The Church of St. Michael and All Angels built in 1834/5 by George Wightwick, was the gift of Sir Thomas Dyke Acland. The church reflects the history of the area which it serves, which had enjoyed a new prosperity with the cutting of the Bude Canal, at great expense, between 1819-26.
St Michael’s was originally built as a Chapel of Ease to nearby Stratton Church, and only later became the parish church of Bude Haven as the town expanded with the advent of the London and South Western Railway in the 1890’s and its new found popularity as a holiday resort – somewhat sharply described by John Betjemen as “an East Anglian resort facing the wrong way”.
Bude started to become fashionable as a resort in the middle of the 19th century and the character of the town has been particularly defined by its Victorian development as a tourist destination. Fortunately the town has not been disfigured by large-scale 20th century tourist development or excessive commercialisation.
The extensive green areas of Maer, Summerleaze and Efford Downs, the golf course, the valley of the River Neet, the Bude Canal and the agricultural land separating Stratton and Bude create a distinctive pattern of countryside interspersing the built development areas.
Visitors are drawn to the area to spend time on our beautiful sandy beaches, walk the coastal paths or surf in the Atlantic waves. Children can safely swim in our unique Sea Pool on Summerleaze Beach, guarded throughout the holiday season by our ever watchful Bude Surf Life Savers.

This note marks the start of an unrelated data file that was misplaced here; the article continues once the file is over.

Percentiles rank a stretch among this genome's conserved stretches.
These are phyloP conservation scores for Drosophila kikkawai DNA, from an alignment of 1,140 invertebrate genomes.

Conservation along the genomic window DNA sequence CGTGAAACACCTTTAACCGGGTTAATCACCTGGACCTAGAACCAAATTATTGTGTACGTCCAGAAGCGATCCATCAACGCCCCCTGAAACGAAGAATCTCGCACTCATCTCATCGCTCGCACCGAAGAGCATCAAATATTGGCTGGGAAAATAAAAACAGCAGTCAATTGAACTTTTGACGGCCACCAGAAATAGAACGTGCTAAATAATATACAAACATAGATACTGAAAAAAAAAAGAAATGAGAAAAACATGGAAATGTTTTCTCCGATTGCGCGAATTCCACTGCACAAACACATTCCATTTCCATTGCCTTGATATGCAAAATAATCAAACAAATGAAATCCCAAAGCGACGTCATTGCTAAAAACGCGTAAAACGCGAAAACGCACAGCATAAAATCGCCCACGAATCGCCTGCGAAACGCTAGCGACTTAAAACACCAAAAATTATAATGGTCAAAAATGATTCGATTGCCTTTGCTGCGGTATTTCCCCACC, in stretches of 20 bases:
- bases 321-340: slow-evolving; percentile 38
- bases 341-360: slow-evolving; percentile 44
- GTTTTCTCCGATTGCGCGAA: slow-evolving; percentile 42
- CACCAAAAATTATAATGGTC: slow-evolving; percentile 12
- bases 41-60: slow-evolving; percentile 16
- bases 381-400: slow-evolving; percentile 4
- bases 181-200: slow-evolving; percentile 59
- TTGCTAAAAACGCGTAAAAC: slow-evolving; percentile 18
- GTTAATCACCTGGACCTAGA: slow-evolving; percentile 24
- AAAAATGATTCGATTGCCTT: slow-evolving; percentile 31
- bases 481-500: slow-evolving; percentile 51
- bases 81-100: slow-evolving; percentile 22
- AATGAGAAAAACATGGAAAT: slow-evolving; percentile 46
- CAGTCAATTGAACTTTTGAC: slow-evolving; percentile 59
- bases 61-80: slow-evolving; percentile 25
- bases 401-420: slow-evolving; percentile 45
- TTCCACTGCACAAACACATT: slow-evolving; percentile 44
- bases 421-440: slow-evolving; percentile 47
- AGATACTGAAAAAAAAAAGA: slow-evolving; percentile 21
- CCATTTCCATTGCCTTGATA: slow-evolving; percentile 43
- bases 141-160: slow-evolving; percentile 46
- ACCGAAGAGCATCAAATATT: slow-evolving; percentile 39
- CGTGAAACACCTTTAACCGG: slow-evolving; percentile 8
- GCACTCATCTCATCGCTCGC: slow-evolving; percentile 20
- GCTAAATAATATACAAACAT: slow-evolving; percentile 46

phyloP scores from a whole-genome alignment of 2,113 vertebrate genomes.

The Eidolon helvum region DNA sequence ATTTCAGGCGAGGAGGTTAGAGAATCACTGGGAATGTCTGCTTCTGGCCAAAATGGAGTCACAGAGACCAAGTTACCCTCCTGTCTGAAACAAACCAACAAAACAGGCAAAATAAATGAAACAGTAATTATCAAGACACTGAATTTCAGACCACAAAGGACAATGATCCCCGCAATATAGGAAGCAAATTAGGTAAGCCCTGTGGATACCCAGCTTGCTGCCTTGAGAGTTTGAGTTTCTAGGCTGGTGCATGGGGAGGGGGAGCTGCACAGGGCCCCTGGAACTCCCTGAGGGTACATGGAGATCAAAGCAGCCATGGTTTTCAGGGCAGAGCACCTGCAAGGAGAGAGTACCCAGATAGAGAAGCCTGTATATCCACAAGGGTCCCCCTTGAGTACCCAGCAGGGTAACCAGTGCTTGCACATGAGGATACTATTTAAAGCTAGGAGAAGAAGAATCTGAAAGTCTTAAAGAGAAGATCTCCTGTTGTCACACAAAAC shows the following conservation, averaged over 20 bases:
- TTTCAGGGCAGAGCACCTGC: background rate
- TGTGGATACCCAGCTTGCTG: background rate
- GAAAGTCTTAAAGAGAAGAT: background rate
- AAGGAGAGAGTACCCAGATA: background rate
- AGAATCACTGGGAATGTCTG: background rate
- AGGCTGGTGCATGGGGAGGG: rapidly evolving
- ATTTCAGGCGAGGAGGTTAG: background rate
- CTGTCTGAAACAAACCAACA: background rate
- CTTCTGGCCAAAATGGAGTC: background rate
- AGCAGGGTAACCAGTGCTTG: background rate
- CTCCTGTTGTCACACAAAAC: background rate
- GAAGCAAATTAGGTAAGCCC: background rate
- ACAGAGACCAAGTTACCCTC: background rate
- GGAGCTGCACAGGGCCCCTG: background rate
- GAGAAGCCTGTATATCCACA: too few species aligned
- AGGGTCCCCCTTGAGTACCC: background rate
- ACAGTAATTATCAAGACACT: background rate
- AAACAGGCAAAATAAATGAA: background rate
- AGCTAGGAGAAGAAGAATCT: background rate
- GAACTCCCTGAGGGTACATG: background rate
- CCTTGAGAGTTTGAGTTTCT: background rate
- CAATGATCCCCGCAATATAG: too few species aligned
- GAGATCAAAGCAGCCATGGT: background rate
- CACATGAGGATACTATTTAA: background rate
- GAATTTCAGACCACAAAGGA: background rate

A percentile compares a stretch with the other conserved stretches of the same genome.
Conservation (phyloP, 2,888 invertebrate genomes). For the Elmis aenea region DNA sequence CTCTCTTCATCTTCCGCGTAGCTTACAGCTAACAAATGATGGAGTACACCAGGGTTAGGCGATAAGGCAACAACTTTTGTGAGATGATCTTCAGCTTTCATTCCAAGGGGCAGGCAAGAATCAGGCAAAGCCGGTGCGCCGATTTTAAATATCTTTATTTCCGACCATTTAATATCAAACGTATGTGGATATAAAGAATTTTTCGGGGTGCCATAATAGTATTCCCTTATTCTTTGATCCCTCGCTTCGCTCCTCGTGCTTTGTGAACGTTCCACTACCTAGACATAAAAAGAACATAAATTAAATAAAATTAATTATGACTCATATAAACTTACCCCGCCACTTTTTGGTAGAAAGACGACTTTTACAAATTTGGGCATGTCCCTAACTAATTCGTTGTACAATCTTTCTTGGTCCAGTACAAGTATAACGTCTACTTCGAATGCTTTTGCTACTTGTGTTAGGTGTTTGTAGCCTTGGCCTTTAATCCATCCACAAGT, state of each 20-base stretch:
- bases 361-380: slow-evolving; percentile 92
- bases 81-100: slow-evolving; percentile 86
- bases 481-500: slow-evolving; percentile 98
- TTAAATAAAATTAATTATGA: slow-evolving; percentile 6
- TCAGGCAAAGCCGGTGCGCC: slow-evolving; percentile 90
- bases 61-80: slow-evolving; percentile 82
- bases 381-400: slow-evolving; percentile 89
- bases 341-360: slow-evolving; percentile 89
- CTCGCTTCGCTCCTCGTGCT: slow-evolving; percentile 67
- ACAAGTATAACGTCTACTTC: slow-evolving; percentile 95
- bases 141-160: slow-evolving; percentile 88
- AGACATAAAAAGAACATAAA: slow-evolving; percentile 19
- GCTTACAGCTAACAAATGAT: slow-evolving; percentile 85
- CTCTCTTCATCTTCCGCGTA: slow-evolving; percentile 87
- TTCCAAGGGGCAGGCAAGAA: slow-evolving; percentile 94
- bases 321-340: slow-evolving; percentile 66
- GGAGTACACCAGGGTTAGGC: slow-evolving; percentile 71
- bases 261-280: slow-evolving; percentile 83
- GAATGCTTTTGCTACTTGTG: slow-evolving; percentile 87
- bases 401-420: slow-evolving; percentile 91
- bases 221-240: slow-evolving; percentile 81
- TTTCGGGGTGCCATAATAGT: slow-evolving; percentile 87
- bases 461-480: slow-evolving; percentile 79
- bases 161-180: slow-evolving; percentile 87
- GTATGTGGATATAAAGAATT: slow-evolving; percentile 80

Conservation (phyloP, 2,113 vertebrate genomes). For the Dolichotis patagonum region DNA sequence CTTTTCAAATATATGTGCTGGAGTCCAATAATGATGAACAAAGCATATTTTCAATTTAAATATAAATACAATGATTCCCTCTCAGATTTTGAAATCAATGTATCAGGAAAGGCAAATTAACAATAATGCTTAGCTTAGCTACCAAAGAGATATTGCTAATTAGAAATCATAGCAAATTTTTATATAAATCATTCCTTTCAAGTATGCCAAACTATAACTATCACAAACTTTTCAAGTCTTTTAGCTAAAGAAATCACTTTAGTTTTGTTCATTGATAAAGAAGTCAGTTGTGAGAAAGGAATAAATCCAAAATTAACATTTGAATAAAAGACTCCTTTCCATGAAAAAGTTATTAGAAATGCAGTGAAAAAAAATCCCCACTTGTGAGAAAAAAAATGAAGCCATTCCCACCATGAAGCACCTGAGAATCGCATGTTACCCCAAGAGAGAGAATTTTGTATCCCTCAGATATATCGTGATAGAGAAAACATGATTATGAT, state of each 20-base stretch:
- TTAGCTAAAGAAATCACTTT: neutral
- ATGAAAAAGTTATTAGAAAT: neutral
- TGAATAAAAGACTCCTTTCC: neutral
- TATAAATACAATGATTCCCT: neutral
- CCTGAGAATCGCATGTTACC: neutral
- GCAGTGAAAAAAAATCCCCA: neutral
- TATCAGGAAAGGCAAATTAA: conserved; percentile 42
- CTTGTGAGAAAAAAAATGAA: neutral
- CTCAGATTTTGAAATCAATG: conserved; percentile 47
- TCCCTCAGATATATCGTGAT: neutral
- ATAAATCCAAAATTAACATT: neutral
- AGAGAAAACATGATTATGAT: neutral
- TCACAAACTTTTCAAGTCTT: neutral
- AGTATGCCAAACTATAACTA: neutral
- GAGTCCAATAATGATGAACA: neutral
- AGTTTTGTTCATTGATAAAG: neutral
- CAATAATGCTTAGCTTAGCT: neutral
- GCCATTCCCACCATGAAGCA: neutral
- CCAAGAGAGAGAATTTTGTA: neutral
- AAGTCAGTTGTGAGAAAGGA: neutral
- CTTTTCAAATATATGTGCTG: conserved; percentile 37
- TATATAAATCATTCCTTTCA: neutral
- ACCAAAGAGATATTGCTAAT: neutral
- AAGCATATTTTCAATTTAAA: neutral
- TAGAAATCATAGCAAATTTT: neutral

Hartland Quay, with its wild, majestic sea and landscape, historic Tintagel and the well known port of Boscastle are all within easy driving distance.
Those of us who are fortunate enough to live here enjoy quiet, uncluttered roads and a relaxing lifestyle.
Parishes in the Benefice are administered by Cornwall Council and represented in parliament by the constituency of North Cornwall.
The graveyard is testimony to this treacherous coast which has always had a fearful reputation among mariners. Over the centuries, the sheer cliffs and jutting reefs have wrecked hundreds of vessels and claimed countless seafarers, some of whom are buried here. Headstones include that of 11 year old George Henry, downed June 1860; Barnabas Stanlake Shazell, drowned at Saunton, whose body was recovered here, two months later in 1899; Michael Fish, downed November 1872 and his wife who died presumably of grief a month later; and Captain Henry Thomas of Tenby, master of the smack Enterprise, who drowned at Bude in 1866.
Perhaps the most tragic is a gravestone that reads…“Here lie deposited, the remains of the Chief Mate and thirteen seamen, a portion of the crew of the Bencoolen, which was wrecked at the entrance to this Harbour. October 21st, 1862.”
An interesting grave here is that of Pamela Colman Smith who illustrated the famous Waite-Smith Tarot (later editions they changed the name to Rider Tarot and then Rider Waite Tarot).